The competition watchdog has asked major media groups to rate their dealings with Meta and reveal how much money they make from Facebook and Instagram, as it prepares to decide whether the tech giant should be forced to the negotiating table. In confidential documents sent to news outlets, the Australian Competition and Consumer Commission demanded extensive details about how media outlets make money, how important social media is, and what would happen if Meta blocked all news. One publisher said a news ban would cut its revenue by 25%. Meta, then known as Facebook, agreed to pay at least $70 million to outlets in 13 deals struck under the News Media Bargaining Code, a law introduced in 2021 by the Coalition to correct a power imbalance between news outlets and Facebook and Google. Earlier this month, Meta announced it would not renew those three-year deals which end later this year. News is not a vital part of its platform, it said, claiming to send 2.3 billion referrals to Australian publishers last year worth $115 milllion. The ACCC is advising Assistant Treasurer Stephen Jones whether to force Meta to negotiate deals with news outlets, known as “designation”. It is a politically loaded question that will have a significant effect on Australia’s media landscape. Media outlets have suffered a deep downturn in advertising over the past year, cutting hundreds of jobs as people – and companies – tighten their belts in a cost-of-living crisis. An increasingly fragmented advertising market, dominated by Google and Meta but with powerful emerging players in Amazon and TikTok, is making it harder for media outlets to make enough money to pay for news. The ACCC has asked each publisher for a ranking of what drives revenue – subscriptions, advertising or physical sales, for example, and how much money publishers make in total and from Facebook and Instagram referrals.

Private health insurer Bupa has joined the growing ranks of white-collar employers experimenting with shorter work weeks after launching a nine-day fortnight trial late last year. The pilot gives participating employees an extra day off each fortnight without reducing their pay,and comes after rival health insurer Medibank started testing a four-day week in October. Staff involved in the trial are guaranteed an extra day off each fortnight and are not expected to work the same number of hours in nine days as they did in 10  Participating employees also take different days off to ensure there are no disruptions to the health insurer’s service delivery. Cecelia Herbert, principal behavioural scientist at employee experience platform Qualtrics, said four-day weeks and nine-day fortnights could potentially deliver “huge value” to organisations adopting them. Hundreds of employees are believed to be taking part. When Medibank launched its four-day week trial, group lead for people, spaces and sustainability Kylie Bishop said it was about empowering employees to cut out low-value tasks and focus on doing work that had the greatest impact for customers. Medibank’s trial was based on the 100:80:100 model advocated by global advocacy group 4 Day Week Global. Employees retain 100% of their pay but reduce their working hours to 80% while seeking to maintain 100% of their productivity.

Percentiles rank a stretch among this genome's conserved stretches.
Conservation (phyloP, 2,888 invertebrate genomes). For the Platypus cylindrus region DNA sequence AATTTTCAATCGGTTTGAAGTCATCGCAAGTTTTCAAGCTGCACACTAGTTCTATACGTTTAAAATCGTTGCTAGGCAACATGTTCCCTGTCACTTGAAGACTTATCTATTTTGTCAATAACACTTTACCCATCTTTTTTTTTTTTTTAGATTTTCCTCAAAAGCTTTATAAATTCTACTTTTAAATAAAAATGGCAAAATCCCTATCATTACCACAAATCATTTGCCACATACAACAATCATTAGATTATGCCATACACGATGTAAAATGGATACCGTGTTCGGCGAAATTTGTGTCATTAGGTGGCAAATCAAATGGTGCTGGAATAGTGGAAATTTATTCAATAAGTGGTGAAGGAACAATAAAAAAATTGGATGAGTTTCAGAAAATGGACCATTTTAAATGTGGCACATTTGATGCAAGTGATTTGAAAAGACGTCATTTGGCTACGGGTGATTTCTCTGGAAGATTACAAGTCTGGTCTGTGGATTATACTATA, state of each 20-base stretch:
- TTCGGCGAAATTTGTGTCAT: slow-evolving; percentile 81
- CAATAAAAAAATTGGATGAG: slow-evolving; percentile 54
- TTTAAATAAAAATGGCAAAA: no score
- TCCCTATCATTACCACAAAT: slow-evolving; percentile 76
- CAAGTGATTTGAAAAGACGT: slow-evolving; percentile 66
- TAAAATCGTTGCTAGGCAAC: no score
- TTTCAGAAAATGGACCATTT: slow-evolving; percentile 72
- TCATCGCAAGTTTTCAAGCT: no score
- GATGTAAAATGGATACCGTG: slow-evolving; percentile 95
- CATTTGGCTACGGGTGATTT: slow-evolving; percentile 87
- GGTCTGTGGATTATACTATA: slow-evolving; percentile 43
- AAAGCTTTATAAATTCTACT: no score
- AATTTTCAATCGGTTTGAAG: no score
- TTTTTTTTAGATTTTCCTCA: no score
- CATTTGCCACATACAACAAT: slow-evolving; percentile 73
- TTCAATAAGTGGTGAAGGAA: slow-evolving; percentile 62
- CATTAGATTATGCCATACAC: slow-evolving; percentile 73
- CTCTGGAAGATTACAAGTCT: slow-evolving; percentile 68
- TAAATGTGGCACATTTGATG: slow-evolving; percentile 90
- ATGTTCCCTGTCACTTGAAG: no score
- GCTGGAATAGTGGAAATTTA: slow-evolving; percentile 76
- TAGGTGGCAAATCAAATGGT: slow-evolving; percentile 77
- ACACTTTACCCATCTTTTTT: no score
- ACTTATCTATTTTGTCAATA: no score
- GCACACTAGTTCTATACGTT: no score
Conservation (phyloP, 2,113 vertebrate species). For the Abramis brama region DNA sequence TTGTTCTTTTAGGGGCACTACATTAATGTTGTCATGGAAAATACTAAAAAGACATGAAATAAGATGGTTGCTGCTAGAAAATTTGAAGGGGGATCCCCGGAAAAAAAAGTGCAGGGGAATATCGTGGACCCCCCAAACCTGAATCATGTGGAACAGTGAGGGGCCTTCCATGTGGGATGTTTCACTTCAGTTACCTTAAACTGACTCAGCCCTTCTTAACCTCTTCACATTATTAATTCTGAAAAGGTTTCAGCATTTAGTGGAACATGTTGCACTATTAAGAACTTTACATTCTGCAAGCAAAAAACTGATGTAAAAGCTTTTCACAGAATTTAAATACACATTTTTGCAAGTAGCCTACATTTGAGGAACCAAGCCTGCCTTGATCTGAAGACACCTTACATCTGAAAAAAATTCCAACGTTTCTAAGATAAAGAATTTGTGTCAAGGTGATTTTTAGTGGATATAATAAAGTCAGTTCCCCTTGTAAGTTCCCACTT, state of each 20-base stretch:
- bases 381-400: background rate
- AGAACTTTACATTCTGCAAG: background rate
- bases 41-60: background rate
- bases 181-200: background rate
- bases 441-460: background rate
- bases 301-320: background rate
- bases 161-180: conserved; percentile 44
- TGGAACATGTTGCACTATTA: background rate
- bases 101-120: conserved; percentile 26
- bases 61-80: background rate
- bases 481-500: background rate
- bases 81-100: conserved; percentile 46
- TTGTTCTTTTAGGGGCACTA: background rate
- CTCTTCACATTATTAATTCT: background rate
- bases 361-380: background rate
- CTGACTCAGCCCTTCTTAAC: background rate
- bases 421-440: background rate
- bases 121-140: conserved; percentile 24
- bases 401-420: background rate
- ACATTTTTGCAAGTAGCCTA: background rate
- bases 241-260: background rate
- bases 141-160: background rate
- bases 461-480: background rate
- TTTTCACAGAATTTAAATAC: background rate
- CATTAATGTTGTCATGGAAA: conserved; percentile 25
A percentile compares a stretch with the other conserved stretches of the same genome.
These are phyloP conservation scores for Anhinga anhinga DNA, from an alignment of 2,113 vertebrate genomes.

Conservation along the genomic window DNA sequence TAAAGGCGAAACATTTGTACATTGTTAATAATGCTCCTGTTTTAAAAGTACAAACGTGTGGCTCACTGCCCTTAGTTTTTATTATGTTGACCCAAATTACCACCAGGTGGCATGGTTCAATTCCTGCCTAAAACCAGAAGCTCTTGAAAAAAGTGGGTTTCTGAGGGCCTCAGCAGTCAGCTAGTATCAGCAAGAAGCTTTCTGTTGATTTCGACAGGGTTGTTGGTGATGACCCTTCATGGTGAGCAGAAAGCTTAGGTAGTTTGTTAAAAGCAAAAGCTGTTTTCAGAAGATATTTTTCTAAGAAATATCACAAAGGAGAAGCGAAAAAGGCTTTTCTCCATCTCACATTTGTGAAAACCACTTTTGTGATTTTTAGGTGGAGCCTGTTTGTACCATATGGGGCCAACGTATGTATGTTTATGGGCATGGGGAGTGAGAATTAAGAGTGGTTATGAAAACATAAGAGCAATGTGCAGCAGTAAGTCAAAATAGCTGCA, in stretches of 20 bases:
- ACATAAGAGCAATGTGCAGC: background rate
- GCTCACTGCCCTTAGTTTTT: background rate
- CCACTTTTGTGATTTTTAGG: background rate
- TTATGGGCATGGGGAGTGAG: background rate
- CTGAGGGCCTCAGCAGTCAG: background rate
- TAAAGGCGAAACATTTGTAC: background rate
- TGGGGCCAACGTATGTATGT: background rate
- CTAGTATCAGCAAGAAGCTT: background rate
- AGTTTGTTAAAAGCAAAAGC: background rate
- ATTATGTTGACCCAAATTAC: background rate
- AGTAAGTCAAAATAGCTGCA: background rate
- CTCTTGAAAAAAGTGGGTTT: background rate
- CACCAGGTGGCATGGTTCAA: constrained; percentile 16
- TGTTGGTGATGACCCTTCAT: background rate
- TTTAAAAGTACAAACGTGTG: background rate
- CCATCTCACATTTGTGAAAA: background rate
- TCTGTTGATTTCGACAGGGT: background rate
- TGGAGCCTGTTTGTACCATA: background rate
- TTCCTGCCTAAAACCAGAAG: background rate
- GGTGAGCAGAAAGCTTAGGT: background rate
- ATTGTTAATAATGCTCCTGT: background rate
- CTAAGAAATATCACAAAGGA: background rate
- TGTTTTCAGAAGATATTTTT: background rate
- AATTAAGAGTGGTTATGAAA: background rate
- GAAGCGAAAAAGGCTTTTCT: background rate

Commonwealth Bank is expanding its lending market by switching the focus of its behavioural economics team to climate change. The savings on the average electricity bill from installing rooftop solar, batteries and heat pumps are now so attractive that it is economically irrational not to go for it, especially when financed with discounted lending rates. There are potentially billions of dollars of loans to be made to customers electrifying their homes by switching from coal-fired power and gas appliances to solar and battery powered. An equally large line of lending opportunities will be available from the switch to electric vehicles and home connected EV chargers. CBA comes to household electrification with advantages. Let’s face it: CBA is the main financial institution for 35% of Australians, it has a quarter of all mortgages sold in Australia, and it has a suite of products for financing rooftop solar panels, batteries, heat pumps and Teslas, which account for more than half the EVs sold in Australia. Scientist Saul Griffith told the CBA’s third annual sustainability conference in Sydney last week that about $2 trillion could be spent electrifying residential houses between now and 2050. If that happens, he says there will be $1.7 trillion in fossil fuel savings. And CBA aims to be providing most of those loans.

Lawyers behind a class action lawsuit run on behalf of Australian taxi drivers against Uber Technologies, say the US company has agreed to pay $272 million, in the fifth-largest class action settlement in Australian legal history. In an announcement on Sunday night, Maurice Blackburn Lawyers said the Supreme Court of Victoria would sit on Monday morning to close out a case that began in 2019. The lawsuit was initially brought on behalf of Melbourne taxi driver, Nikos Andrianakis, but grew as a class action to incorporate more than 8000 taxi and chartered drivers, who said Uber had harmed them financially by setting up and running its UberX services in Australia illegally. The case was due to run until May 17, but a deal has been struck. It was fully announced on Monday morning. In a statement on Sunday night Maurice Blackburn Lawyers Principal Michael Donelly said the historic settlement followed a gruelling five-year legal battle. He said Uber had “fought tooth and nail at every point along the way” but had finally “blinked”. The case against Uber, which first launched in Sydney in 2012, was for lost income for drivers and loss in the value of licenses purchased by taxi and hire car, limousine and charter vehicle owners, when Uber launched with cheaper and more convenient services, despite being unlicensed.